In some embodiments of the invention, the calibrated parameters are different for different track locations on optical media 102. For example, the OPU gain and offset values may be different between writeable and premastered portions of optical media 102. In some embodiments, optical media 102 may be zoned with a number of zones. In some embodiments, zones of the number of zones can include both writable and premastered portions. As such, parameters can be calibrated for operation of different media types as well as different zones. FIGS. 27A and 27B show an embodiment of an algorithm 2700 for calibrating parameters in different regions of optical media 102.

Algorithm 2700 is called at step 2701. In step 2702, a command state parameter is set to calibration initialization. The top of the calibration loop is started in step 2703. After step 2703, until the calibration loop is completed, the algorithm is described by a state diagram. From step 2703, algorithm 2700 enters state 2704. In state 2704, calibration parameters are initialized. Additionally, a current zone parameter is set to the first zone to be calibrated.

Algorithm 2700 then transitions to state 2705. In state 2705, algorithm 2700 checks whether all zones have been calibrated. If all of the zones have been calibrated, then algorithm 2700 transitions from state 2705 to state 2713. In state 2713, the calibrated parameters are stored. In some embodiments, some or all of the parameters are stored in program memory 330. In some embodiments, some or all of the parameters can be stored on optical media 102.

If algorithm 2700 determines that all of the zones are not calibrated, then in state 2705, algorithm 2700 performs a seek operation to position actuator arm 104 at a particular zone of optical media 102. State algorithm 2705 determines a desired track position for the current zone and, in step 2706, calls seek algorithm 557 to position OPU 103 into the desired zone of optical media 102. In some embodiments, before seek algorithm 557 is called, algorithm 2700 may turn focus and tracking on, if focus and tracking are currently off.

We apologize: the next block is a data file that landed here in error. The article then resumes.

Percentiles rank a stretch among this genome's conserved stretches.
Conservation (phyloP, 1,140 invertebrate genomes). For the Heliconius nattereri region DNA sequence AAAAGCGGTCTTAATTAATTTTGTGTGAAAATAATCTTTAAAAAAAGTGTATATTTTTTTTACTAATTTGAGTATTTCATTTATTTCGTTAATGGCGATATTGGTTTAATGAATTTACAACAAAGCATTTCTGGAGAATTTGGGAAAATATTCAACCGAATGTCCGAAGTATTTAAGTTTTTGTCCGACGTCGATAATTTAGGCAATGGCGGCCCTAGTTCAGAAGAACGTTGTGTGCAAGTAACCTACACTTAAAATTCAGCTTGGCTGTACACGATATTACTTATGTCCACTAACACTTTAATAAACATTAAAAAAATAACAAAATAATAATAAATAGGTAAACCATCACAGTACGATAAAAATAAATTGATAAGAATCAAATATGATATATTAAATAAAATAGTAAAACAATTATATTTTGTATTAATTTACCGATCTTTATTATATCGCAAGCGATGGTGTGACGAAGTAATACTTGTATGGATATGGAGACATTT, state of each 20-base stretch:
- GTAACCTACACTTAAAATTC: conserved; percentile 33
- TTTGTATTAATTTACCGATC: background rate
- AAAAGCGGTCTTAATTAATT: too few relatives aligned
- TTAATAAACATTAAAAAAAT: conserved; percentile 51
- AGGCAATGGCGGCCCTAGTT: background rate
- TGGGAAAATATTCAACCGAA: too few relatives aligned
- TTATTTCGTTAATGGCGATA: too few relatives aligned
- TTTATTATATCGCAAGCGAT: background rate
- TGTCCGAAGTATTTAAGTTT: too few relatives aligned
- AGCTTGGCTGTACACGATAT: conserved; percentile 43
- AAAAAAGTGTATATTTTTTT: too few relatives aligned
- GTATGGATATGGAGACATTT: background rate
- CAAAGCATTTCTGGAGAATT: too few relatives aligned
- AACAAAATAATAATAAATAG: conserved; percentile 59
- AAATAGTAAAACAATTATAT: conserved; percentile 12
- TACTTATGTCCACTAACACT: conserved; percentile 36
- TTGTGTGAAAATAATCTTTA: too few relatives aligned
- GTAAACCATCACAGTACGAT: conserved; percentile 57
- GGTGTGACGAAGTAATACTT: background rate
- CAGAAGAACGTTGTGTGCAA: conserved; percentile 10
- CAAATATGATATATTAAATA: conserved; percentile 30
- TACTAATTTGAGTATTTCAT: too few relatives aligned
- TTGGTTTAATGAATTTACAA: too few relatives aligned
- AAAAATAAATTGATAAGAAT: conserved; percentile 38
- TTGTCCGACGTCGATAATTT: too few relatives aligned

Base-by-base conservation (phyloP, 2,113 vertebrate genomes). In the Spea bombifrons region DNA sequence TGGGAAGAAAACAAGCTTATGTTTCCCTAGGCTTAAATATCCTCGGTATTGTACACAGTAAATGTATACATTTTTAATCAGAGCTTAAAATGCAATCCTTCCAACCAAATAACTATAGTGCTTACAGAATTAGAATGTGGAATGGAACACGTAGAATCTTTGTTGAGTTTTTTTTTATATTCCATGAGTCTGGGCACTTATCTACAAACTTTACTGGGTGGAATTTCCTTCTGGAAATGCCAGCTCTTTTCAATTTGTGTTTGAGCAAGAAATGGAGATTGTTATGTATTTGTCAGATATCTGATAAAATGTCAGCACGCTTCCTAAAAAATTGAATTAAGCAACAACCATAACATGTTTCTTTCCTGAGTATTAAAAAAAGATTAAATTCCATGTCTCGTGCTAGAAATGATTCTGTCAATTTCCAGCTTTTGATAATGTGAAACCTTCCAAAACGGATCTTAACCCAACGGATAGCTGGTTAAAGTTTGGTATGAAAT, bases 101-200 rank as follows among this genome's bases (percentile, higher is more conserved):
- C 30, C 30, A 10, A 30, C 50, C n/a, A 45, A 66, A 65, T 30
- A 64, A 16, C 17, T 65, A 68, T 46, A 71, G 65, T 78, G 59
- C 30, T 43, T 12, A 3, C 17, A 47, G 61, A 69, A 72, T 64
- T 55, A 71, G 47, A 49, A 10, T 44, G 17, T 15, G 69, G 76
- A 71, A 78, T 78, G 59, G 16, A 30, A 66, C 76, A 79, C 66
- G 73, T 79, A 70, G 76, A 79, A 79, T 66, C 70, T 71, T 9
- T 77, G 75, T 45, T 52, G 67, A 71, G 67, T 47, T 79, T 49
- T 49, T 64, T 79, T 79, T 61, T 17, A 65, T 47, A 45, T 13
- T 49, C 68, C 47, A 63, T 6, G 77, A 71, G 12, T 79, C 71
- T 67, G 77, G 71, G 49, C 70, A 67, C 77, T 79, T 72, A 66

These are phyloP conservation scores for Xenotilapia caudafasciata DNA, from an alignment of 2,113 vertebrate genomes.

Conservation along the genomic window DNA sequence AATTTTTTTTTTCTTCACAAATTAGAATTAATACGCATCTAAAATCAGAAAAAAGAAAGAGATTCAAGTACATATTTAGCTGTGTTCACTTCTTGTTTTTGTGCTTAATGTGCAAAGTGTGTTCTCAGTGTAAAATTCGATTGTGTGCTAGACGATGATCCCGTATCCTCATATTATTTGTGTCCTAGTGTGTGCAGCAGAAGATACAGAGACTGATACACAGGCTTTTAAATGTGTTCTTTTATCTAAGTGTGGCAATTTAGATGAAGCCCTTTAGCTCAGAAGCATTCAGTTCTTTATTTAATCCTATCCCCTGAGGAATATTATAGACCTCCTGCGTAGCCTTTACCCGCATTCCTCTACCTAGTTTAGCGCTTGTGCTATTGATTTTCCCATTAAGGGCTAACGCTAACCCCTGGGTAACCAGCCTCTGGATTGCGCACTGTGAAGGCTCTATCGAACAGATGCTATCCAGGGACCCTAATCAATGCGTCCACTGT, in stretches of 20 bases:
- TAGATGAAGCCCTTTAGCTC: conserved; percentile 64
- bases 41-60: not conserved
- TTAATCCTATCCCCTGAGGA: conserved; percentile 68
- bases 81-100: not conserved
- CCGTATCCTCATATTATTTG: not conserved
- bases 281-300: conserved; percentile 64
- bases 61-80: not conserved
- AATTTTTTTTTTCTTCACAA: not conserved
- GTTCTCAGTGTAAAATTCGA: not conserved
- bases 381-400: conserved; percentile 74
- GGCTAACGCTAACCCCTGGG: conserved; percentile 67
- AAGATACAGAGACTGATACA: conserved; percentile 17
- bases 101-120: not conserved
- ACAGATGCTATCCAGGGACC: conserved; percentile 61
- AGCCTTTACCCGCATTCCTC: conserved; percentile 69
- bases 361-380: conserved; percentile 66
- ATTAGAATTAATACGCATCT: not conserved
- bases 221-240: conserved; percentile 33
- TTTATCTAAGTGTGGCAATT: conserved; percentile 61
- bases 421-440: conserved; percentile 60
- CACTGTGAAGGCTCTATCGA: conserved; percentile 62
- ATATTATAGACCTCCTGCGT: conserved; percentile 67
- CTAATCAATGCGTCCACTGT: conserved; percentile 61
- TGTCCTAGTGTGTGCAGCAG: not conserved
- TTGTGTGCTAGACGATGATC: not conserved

If the seek algorithm initiated by algorithm 2706 fails then algorithm 2700 transitions from state 2705 to state 2710. In state 2710, a cleanup algorithm is executed. The cleanup algorithm may, for example, position OPU 103 at a parking position and may open focus and tracking. From state 2710, algorithm 2700 exits with an error flag set.

If, while in state 2705, algorithm 2700 detects an abort command, then algorithm 2700 transitions to state 2712. In state 2712, algorithm 2700 acknowledges the abort command and transitions to state 2710 to execute the cleanup algorithm.

If, in state 2705, the seek was successful, then algorithm 2700 transitions to state 2707. In state 2707, algorithm 2700 performs the calibrations, for example by calling a zone calibration algorithm 2711. Zone calibration algorithm 2711 executes individual calibration routines in order to calibrate the parameters within the current zone. In state 2707, if an abort condition is detected, then algorithm 2700 transitions to state 2712. If an error condition is detected (for example, if one of the calibration routines returns an error condition), then algorithm 2700 transitions to state 2709.

In state 2709, algorithm 2700 increments a retry counter. If the retry counter is above a certain value, then algorithm 2700 transitions to state 2710 to exit. If the retry counter is still at acceptable levels, then algorithm 2700 transitions to state 2705 to attempt another try at calibrating the current zone. In some embodiments, algorithm 2700 may try to calibrate a particular zone several (e.g., about 3) times before executing a failed exit in state 2710.

In state 2707, if the calibration algorithms are executed without error, the algorithm 2700 transitions to state 2708. In state 2708, the results of the calibration are stored in one or more arrays 2715. Further, the current zone is incremented to point at the next zone and algorithm 2700 transitions to state 2705 to perform calibrations in the new current zone.